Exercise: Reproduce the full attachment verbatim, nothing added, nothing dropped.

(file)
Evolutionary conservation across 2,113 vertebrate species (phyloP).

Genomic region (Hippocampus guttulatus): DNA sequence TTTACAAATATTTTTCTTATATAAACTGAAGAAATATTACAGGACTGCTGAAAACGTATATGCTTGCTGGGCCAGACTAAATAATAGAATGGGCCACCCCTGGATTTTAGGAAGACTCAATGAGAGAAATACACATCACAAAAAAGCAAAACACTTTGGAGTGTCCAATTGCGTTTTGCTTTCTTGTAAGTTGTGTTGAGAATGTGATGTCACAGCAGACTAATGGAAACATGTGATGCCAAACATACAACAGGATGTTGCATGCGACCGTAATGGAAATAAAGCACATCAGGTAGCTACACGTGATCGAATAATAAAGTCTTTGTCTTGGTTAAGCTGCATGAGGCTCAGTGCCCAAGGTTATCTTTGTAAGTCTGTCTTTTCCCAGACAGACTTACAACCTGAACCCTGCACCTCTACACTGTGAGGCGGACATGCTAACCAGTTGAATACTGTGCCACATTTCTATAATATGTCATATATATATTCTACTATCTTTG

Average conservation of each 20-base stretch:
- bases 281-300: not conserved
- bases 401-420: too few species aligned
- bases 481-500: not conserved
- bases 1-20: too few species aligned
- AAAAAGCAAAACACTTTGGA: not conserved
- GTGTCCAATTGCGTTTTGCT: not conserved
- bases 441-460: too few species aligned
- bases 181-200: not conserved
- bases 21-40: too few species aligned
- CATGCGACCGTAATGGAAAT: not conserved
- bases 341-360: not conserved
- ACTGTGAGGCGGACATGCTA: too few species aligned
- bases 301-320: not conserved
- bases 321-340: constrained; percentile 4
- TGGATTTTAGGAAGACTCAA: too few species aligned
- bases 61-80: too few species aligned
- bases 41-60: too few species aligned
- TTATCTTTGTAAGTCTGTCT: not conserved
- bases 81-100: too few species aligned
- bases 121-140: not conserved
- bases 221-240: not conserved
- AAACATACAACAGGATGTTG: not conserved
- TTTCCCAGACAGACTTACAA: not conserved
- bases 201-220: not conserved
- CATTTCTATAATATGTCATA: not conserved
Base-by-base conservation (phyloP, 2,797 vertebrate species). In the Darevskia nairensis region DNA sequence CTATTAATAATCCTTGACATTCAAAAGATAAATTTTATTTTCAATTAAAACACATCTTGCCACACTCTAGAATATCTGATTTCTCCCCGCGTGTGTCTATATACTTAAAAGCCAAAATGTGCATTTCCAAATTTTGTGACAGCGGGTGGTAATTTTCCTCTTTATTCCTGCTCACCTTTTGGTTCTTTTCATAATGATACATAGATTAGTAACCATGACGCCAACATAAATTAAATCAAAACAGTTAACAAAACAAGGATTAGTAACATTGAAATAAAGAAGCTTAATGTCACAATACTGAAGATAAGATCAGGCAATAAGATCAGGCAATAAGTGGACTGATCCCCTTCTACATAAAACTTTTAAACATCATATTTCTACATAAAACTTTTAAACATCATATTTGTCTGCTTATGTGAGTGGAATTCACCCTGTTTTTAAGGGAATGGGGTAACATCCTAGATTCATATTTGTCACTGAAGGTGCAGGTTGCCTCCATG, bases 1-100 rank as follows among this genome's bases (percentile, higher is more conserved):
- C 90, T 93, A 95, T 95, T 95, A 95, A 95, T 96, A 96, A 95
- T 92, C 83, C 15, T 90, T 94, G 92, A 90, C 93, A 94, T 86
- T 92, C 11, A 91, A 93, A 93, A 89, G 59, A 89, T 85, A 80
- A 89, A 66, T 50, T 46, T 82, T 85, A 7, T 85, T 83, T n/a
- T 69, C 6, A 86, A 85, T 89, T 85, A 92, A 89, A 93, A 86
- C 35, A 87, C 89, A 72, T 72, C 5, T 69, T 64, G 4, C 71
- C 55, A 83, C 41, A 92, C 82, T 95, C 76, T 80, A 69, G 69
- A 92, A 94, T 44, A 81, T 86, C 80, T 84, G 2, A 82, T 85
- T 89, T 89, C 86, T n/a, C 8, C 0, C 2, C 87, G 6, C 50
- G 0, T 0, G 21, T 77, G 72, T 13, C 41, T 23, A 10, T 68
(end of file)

Evolutionary conservation across 2,113 vertebrate species (phyloP).

Genomic region (Hippocampus guttulatus): DNA sequence TTTACAAATATTTTTCTTATATAAACTGAAGAAATATTACAGGACTGCTGAAAACGTATATGCTTGCTGGGCCAGACTAAATAATAGAATGGGCCACCCCTGGATTTTAGGAAGACTCAATGAGAGAAATACACATCACAAAAAAGCAAAACACTTTGGAGTGTCCAATTGCGTTTTGCTTTCTTGTAAGTTGTGTTGAGAATGTGATGTCACAGCAGACTAATGGAAACATGTGATGCCAAACATACAACAGGATGTTGCATGCGACCGTAATGGAAATAAAGCACATCAGGTAGCTACACGTGATCGAATAATAAAGTCTTTGTCTTGGTTAAGCTGCATGAGGCTCAGTGCCCAAGGTTATCTTTGTAAGTCTGTCTTTTCCCAGACAGACTTACAACCTGAACCCTGCACCTCTACACTGTGAGGCGGACATGCTAACCAGTTGAATACTGTGCCACATTTCTATAATATGTCATATATATATTCTACTATCTTTG

Average conservation of each 20-base stretch:
- bases 281-300: not conserved
- bases 401-420: too few species aligned
- bases 481-500: not conserved
- bases 1-20: too few species aligned
- AAAAAGCAAAACACTTTGGA: not conserved
- GTGTCCAATTGCGTTTTGCT: not conserved
- bases 441-460: too few species aligned
- bases 181-200: not conserved
- bases 21-40: too few species aligned
- CATGCGACCGTAATGGAAAT: not conserved
- bases 341-360: not conserved
- ACTGTGAGGCGGACATGCTA: too few species aligned
- bases 301-320: not conserved
- bases 321-340: constrained; percentile 4
- TGGATTTTAGGAAGACTCAA: too few species aligned
- bases 61-80: too few species aligned
- bases 41-60: too few species aligned
- TTATCTTTGTAAGTCTGTCT: not conserved
- bases 81-100: too few species aligned
- bases 121-140: not conserved
- bases 221-240: not conserved
- AAACATACAACAGGATGTTG: not conserved
- TTTCCCAGACAGACTTACAA: not conserved
- bases 201-220: not conserved
- CATTTCTATAATATGTCATA: not conserved
Base-by-base conservation (phyloP, 2,797 vertebrate species). In the Darevskia nairensis region DNA sequence CTATTAATAATCCTTGACATTCAAAAGATAAATTTTATTTTCAATTAAAACACATCTTGCCACACTCTAGAATATCTGATTTCTCCCCGCGTGTGTCTATATACTTAAAAGCCAAAATGTGCATTTCCAAATTTTGTGACAGCGGGTGGTAATTTTCCTCTTTATTCCTGCTCACCTTTTGGTTCTTTTCATAATGATACATAGATTAGTAACCATGACGCCAACATAAATTAAATCAAAACAGTTAACAAAACAAGGATTAGTAACATTGAAATAAAGAAGCTTAATGTCACAATACTGAAGATAAGATCAGGCAATAAGATCAGGCAATAAGTGGACTGATCCCCTTCTACATAAAACTTTTAAACATCATATTTCTACATAAAACTTTTAAACATCATATTTGTCTGCTTATGTGAGTGGAATTCACCCTGTTTTTAAGGGAATGGGGTAACATCCTAGATTCATATTTGTCACTGAAGGTGCAGGTTGCCTCCATG, bases 1-100 rank as follows among this genome's bases (percentile, higher is more conserved):
- C 90, T 93, A 95, T 95, T 95, A 95, A 95, T 96, A 96, A 95
- T 92, C 83, C 15, T 90, T 94, G 92, A 90, C 93, A 94, T 86
- T 92, C 11, A 91, A 93, A 93, A 89, G 59, A 89, T 85, A 80
- A 89, A 66, T 50, T 46, T 82, T 85, A 7, T 85, T 83, T n/a
- T 69, C 6, A 86, A 85, T 89, T 85, A 92, A 89, A 93, A 86
- C 35, A 87, C 89, A 72, T 72, C 5, T 69, T 64, G 4, C 71
- C 55, A 83, C 41, A 92, C 82, T 95, C 76, T 80, A 69, G 69
- A 92, A 94, T 44, A 81, T 86, C 80, T 84, G 2, A 82, T 85
- T 89, T 89, C 86, T n/a, C 8, C 0, C 2, C 87, G 6, C 50
- G 0, T 0, G 21, T 77, G 72, T 13, C 41, T 23, A 10, T 68